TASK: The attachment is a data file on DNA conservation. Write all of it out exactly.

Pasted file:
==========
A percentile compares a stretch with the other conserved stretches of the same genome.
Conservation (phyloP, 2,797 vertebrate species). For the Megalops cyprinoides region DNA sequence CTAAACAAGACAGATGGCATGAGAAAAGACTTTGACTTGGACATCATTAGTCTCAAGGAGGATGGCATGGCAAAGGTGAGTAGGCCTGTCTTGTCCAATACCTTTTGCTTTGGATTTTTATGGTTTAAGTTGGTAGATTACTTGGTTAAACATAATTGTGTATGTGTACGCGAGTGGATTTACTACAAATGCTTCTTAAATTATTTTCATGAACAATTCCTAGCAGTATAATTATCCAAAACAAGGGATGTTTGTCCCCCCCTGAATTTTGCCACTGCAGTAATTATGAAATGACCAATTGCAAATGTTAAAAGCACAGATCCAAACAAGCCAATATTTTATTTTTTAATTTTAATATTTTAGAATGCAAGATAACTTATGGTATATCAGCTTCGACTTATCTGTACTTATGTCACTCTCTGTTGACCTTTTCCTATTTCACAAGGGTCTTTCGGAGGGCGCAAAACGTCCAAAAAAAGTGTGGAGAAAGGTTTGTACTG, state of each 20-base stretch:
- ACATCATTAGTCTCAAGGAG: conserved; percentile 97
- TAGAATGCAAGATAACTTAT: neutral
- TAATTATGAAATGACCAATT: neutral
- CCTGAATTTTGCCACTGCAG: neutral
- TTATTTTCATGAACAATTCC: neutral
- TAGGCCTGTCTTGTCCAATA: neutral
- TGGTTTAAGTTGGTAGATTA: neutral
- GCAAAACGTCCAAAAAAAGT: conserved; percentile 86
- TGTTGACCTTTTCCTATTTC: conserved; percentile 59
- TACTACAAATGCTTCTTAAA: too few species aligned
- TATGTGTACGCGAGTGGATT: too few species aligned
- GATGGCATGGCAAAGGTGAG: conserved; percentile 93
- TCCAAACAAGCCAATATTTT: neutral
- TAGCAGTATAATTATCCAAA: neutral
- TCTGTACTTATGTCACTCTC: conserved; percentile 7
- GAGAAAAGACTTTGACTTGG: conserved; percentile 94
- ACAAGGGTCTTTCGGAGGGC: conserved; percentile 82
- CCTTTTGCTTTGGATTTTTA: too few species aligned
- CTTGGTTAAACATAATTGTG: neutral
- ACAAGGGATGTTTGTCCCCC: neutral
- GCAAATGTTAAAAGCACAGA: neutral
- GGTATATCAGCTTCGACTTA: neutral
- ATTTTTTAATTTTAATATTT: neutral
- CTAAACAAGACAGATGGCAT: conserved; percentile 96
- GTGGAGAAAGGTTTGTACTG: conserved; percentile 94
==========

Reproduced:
A percentile compares a stretch with the other conserved stretches of the same genome.
Conservation (phyloP, 2,797 vertebrate species). For the Megalops cyprinoides region DNA sequence CTAAACAAGACAGATGGCATGAGAAAAGACTTTGACTTGGACATCATTAGTCTCAAGGAGGATGGCATGGCAAAGGTGAGTAGGCCTGTCTTGTCCAATACCTTTTGCTTTGGATTTTTATGGTTTAAGTTGGTAGATTACTTGGTTAAACATAATTGTGTATGTGTACGCGAGTGGATTTACTACAAATGCTTCTTAAATTATTTTCATGAACAATTCCTAGCAGTATAATTATCCAAAACAAGGGATGTTTGTCCCCCCCTGAATTTTGCCACTGCAGTAATTATGAAATGACCAATTGCAAATGTTAAAAGCACAGATCCAAACAAGCCAATATTTTATTTTTTAATTTTAATATTTTAGAATGCAAGATAACTTATGGTATATCAGCTTCGACTTATCTGTACTTATGTCACTCTCTGTTGACCTTTTCCTATTTCACAAGGGTCTTTCGGAGGGCGCAAAACGTCCAAAAAAAGTGTGGAGAAAGGTTTGTACTG, state of each 20-base stretch:
- ACATCATTAGTCTCAAGGAG: conserved; percentile 97
- TAGAATGCAAGATAACTTAT: neutral
- TAATTATGAAATGACCAATT: neutral
- CCTGAATTTTGCCACTGCAG: neutral
- TTATTTTCATGAACAATTCC: neutral
- TAGGCCTGTCTTGTCCAATA: neutral
- TGGTTTAAGTTGGTAGATTA: neutral
- GCAAAACGTCCAAAAAAAGT: conserved; percentile 86
- TGTTGACCTTTTCCTATTTC: conserved; percentile 59
- TACTACAAATGCTTCTTAAA: too few species aligned
- TATGTGTACGCGAGTGGATT: too few species aligned
- GATGGCATGGCAAAGGTGAG: conserved; percentile 93
- TCCAAACAAGCCAATATTTT: neutral
- TAGCAGTATAATTATCCAAA: neutral
- TCTGTACTTATGTCACTCTC: conserved; percentile 7
- GAGAAAAGACTTTGACTTGG: conserved; percentile 94
- ACAAGGGTCTTTCGGAGGGC: conserved; percentile 82
- CCTTTTGCTTTGGATTTTTA: too few species aligned
- CTTGGTTAAACATAATTGTG: neutral
- ACAAGGGATGTTTGTCCCCC: neutral
- GCAAATGTTAAAAGCACAGA: neutral
- GGTATATCAGCTTCGACTTA: neutral
- ATTTTTTAATTTTAATATTT: neutral
- CTAAACAAGACAGATGGCAT: conserved; percentile 96
- GTGGAGAAAGGTTTGTACTG: conserved; percentile 94